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### Why Proofs? Definitions and Axioms

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Date: 09/16/2001 at 18:49:30
From: Allie
Subject: Geometry, proofs

Why is a proof needed? Why do you think proofs are important in the
development of a mathematical system such as geometry?

Thank you,
Allie
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Date: 09/18/2001 at 17:30:49
From: Doctor Achilles
Subject: Re: Geometry, proofs

Hi Allie,

Thanks for writing to Dr. Math.

Proofs are the foundation of all mathematical systems.  Geometry is
perhaps the paradigm (or clearest) case of how to build a mathematical
system on proofs.

To do this, you start with definitions and axioms. (I should note that
the example definitions and axioms I give below are by no means
official, they are just samples that I am using to illustrate what a
definition and an axiom are.)

Definitions are things like "A triangle is a set of three line
segments joined at the tips" and the like. Definitions are just a way
to create vocabulary. They don't actually say anything meaningful,
they just give a word meaning. Basically, it's very cumbersome and
difficult to write "a set of three line segments joined at the tips"
over and over again every time you want to refer to such an object.
So instead you make up a word "triangle" for such an object and save
yourself ink.

Axioms are things that you claim are true about the world. For
example, "Given a line and a point not on the line, there is one and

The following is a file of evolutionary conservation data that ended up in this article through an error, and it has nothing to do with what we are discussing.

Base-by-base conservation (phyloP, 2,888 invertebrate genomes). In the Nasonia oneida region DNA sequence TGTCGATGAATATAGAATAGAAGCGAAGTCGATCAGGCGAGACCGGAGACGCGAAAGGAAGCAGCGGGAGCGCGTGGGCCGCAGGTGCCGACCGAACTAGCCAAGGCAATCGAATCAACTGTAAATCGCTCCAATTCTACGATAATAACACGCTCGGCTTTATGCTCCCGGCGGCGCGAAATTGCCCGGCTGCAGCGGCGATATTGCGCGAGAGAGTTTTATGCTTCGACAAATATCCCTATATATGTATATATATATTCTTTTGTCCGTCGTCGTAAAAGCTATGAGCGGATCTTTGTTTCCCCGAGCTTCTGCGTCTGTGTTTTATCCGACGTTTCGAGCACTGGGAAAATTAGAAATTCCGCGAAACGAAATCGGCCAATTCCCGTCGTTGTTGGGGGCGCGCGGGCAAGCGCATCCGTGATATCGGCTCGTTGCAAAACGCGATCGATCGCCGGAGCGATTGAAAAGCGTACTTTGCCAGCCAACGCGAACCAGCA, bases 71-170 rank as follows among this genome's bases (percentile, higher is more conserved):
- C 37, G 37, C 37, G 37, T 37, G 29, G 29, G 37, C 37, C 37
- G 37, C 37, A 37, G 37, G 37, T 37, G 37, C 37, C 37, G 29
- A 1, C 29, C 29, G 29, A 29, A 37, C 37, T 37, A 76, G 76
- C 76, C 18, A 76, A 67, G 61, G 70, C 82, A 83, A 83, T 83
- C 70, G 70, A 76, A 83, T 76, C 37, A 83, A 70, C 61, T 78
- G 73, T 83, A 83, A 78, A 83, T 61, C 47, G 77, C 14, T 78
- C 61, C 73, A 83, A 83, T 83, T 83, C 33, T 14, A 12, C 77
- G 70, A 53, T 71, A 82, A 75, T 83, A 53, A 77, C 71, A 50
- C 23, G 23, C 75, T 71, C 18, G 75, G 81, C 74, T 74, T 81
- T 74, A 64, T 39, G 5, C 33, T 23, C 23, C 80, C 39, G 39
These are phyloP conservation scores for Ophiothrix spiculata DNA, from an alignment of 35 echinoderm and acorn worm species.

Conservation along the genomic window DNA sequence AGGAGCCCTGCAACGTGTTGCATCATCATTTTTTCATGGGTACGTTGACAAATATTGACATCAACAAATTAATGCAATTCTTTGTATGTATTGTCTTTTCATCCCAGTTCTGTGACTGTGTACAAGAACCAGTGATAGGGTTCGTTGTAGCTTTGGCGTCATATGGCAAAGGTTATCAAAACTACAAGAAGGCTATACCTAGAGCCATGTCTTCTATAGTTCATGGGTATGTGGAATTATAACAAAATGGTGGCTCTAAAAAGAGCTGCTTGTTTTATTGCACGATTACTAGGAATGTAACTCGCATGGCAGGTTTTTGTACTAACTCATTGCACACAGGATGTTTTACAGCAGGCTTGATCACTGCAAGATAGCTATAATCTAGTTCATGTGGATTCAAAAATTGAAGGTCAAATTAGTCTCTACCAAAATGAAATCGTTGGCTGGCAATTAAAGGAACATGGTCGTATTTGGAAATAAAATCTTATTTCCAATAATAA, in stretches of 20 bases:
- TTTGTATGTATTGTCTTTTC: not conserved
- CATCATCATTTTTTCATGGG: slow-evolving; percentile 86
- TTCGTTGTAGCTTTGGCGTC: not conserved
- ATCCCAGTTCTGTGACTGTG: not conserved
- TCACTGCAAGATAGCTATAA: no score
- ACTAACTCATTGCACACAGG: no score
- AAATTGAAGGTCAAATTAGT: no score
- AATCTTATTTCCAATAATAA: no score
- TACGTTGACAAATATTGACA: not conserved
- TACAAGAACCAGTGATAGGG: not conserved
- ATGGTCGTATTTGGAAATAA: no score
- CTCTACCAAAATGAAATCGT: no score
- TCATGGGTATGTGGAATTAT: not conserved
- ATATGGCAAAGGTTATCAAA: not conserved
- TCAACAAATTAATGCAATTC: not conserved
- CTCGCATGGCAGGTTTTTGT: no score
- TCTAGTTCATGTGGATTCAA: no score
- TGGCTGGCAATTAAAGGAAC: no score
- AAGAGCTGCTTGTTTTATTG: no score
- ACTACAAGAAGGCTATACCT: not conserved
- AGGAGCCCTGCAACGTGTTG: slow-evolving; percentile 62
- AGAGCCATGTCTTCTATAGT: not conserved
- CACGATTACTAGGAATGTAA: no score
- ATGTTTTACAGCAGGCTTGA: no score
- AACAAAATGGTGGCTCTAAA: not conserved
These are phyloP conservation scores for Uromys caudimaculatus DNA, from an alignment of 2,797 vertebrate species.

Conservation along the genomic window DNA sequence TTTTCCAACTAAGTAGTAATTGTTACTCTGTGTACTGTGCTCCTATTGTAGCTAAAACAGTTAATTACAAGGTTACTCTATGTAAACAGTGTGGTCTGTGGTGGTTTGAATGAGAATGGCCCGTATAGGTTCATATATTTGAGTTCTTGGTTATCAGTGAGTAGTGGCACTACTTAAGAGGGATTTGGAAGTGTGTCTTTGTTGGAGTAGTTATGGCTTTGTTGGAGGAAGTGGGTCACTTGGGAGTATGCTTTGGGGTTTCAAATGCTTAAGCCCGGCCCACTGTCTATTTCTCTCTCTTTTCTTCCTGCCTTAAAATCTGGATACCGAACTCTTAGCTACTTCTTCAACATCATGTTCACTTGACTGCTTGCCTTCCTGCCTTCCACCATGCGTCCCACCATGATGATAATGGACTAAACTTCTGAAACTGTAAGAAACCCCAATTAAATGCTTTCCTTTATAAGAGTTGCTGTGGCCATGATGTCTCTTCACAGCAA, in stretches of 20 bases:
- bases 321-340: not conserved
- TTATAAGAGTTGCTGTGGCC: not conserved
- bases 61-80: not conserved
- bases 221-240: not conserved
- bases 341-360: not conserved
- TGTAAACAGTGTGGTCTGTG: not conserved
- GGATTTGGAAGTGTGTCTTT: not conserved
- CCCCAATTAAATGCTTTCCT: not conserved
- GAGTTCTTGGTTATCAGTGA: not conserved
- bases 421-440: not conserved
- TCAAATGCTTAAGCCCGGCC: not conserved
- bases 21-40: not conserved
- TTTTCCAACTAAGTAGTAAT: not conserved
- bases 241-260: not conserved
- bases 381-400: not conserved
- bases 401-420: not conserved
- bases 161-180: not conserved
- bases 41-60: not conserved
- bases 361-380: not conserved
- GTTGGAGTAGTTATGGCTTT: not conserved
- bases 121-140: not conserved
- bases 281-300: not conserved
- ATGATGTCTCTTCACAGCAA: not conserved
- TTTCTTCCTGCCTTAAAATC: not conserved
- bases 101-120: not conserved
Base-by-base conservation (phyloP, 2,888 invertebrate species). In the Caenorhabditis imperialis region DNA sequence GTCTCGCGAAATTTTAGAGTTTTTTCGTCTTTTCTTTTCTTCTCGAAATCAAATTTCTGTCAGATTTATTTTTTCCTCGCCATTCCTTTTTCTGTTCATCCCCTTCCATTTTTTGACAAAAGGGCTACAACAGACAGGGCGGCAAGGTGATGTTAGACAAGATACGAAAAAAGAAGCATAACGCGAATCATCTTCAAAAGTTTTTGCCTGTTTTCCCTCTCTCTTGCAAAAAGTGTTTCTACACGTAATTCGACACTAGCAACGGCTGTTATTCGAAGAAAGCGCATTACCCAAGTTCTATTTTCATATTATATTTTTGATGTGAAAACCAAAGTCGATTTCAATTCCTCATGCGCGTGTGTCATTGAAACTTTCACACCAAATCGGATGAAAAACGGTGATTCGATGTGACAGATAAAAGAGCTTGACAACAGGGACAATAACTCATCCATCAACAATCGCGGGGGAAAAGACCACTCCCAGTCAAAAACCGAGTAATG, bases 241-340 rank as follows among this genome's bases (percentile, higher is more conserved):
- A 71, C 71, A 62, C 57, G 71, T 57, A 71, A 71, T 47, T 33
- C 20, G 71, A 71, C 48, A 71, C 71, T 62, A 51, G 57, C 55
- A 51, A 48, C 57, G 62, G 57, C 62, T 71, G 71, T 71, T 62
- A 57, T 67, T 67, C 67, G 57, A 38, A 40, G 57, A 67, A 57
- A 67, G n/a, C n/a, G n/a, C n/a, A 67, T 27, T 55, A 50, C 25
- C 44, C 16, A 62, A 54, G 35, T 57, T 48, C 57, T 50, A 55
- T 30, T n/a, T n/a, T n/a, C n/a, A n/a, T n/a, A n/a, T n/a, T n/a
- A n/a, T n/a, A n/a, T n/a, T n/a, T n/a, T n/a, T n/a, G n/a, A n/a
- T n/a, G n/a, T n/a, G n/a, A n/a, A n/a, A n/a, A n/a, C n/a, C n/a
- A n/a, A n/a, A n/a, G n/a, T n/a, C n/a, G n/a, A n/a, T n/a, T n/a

only one parallel line that crosses that point." This is not simply a
meaning of a term, it is a substantive sentence about the world: it's
a claim that something is true. Axioms are usually chosen to be
obvious things that people won't dispute.

Once you have a set of definitions and axioms you see what "follows"
from it; i.e. you assume that your axioms are true, and then use logic
to see what else MUST be true. Basically what mathematics does is show
that if we accept certain _basic_ facts, then we must also accept
certain other _derived_ facts. So if you accept the axioms of
geometry, then you have to accept all the theorems (for example that
the area of a triangle is one half its base times its height).

Proofs are not just for historic significance. Math grows through new
proofs. Mathematicians are constantly using proofs to find out new
things. In a way, math is about pushing the limits of what we MUST
accept if we choose to accept a few things that seem obvious at first.
Without proofs there really is no math.

math

- Doctor Achilles, The Math Forum
http://mathforum.org/dr.math/
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Associated Topics:
High School Euclidean/Plane Geometry
High School Geometry